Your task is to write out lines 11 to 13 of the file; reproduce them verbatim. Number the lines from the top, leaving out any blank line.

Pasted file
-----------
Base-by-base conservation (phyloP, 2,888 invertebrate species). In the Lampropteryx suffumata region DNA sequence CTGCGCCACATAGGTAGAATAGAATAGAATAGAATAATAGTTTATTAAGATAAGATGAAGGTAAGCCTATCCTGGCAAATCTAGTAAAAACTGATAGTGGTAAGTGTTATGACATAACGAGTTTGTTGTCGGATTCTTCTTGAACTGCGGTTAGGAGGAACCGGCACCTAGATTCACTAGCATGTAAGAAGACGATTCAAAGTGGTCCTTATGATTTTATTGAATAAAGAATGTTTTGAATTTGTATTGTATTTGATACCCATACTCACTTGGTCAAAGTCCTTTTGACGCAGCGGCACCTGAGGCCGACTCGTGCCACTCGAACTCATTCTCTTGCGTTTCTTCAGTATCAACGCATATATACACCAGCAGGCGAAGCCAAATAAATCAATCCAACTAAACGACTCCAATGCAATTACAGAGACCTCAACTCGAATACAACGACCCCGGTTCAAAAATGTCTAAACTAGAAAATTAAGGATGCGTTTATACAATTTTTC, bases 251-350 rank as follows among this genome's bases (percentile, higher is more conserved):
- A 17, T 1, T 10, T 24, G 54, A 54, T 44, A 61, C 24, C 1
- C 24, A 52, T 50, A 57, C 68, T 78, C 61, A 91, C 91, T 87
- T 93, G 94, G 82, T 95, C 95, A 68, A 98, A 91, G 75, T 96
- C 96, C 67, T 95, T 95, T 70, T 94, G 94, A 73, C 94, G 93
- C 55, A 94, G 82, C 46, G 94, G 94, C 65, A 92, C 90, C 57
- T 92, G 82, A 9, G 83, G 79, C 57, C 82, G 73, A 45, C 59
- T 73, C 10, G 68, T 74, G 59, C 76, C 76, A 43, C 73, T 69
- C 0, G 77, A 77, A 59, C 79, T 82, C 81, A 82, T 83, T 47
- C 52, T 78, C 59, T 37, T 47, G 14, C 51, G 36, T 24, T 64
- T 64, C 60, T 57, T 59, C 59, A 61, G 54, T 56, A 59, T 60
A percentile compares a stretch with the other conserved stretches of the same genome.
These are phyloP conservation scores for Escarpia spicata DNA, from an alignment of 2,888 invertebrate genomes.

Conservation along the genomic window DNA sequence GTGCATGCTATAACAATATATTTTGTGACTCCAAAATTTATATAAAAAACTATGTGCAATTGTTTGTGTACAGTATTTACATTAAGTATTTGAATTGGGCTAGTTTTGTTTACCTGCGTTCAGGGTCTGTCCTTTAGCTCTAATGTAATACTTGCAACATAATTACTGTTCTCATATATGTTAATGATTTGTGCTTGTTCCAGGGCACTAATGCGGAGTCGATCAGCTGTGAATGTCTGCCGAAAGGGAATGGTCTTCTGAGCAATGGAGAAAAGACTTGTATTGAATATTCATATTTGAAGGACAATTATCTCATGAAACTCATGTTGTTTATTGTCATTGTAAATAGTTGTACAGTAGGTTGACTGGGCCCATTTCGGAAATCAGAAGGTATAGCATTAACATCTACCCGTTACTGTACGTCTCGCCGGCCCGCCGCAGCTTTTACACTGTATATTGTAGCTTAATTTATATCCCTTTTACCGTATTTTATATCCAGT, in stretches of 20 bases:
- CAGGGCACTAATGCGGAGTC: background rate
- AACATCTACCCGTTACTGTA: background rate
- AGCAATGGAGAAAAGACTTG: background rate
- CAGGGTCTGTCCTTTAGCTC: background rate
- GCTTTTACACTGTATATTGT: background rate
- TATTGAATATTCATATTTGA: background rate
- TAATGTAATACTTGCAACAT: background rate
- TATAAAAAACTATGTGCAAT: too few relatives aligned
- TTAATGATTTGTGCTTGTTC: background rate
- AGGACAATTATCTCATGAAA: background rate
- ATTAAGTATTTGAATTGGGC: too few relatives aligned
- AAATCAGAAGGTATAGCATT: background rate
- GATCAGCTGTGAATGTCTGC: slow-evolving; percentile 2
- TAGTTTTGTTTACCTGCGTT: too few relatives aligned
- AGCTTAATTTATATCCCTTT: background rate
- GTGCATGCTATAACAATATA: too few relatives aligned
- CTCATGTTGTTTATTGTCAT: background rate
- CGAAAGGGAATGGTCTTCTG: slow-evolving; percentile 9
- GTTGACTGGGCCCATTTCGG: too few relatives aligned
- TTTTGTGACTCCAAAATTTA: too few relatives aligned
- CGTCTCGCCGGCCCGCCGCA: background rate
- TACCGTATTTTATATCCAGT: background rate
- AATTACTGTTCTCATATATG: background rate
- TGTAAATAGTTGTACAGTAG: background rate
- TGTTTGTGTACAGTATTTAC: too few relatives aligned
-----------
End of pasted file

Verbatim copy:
- T 64, C 60, T 57, T 59, C 59, A 61, G 54, T 56, A 59, T 60
A percentile compares a stretch with the other conserved stretches of the same genome.
These are phyloP conservation scores for Escarpia spicata DNA, from an alignment of 2,888 invertebrate genomes.